Israel’s lockdown can be a model for Britain
For the past 12 days I have been under effective house arrest in Jerusalem. That’s because, just over two weeks ago, Israel started requiring everyone arriving in the country, even if they were citizens, to self-isolate for 14 days. Now all foreign visitors with no place of permanent residence are banned. My husband joined me in isolation at our place here a week ago.
When I emerge into the world again this week I will be allowed out only for a limited range of activities such as obtaining essential food and medicines, taking a short walk round the neighbourhood or participating in an “unorganised sport activity of up to two people”. The police have opened more than 270 investigations and handed out dozens of fines over breaches of social isolation directives and quarantine restrictions.
Soon after the first few cases of Covid-19 appeared in Israel at the end of last month the government stopped arrivals from China and subsequently from Italy and other hotspots. It has steadily increased restrictions over the past two and a half weeks.
In the most controversial development, the domestic security agency the Shin Bet, using hitherto secret anti-terrorist cyber-technology, is collecting location data from the mobile phones of virus carriers and sharing it with the health ministry. Officials use this data not only to track whether quarantine is being obeyed but also to match it with the mobile data of everyone with whom the sufferer has come into contact. The result is that people suddenly get a message pinging to their mobiles to say they have been exposed to a virus carrier and must immediately self-isolate for 14 days.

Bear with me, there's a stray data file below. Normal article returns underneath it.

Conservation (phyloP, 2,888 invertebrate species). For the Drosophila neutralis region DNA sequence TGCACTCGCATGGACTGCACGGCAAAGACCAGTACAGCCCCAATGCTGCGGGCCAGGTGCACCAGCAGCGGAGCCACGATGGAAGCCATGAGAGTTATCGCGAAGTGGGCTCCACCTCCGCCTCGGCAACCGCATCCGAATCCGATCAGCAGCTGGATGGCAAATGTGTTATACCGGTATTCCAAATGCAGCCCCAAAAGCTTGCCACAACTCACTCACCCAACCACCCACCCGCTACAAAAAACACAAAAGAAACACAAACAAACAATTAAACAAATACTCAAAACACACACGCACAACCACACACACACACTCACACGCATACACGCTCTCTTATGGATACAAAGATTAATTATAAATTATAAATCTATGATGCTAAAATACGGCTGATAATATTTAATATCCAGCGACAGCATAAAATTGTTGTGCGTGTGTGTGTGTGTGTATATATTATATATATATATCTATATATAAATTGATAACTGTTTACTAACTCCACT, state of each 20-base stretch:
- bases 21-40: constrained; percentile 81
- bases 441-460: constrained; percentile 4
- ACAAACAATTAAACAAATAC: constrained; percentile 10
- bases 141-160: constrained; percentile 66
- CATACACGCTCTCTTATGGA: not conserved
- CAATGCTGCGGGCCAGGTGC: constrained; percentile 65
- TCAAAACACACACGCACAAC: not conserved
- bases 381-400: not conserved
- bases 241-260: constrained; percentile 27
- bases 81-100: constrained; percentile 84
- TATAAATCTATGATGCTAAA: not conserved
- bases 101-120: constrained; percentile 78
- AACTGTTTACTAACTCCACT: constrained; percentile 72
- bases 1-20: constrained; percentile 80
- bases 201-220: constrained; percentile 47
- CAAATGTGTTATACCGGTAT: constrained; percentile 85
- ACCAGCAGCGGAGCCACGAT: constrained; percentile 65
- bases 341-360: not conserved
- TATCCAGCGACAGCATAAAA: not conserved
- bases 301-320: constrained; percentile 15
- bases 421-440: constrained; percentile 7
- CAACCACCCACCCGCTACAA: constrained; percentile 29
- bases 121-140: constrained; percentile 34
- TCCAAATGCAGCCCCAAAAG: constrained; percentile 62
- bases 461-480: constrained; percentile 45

Covid-19 has thrown the world into a life-threatening crisis created by an invisible enemy. Israel, however, has long experience of a life-threatening crisis caused by visible enemies. So when coronavirus struck, Israel went into proactive, no-messing-about crisis mode faster than countries like Britain which have had the luxury of living in peace and tranquillity for decades.
If you are making extraordinarily tough decisions that make unprecedented demands on the public, it’s essential to take that public with you. And if you really want to save as many lives as possible, Israel shows what unpalatable choices a democracy has to make to have at least a chance of doing so.
To read my whole Times column (£), please click here.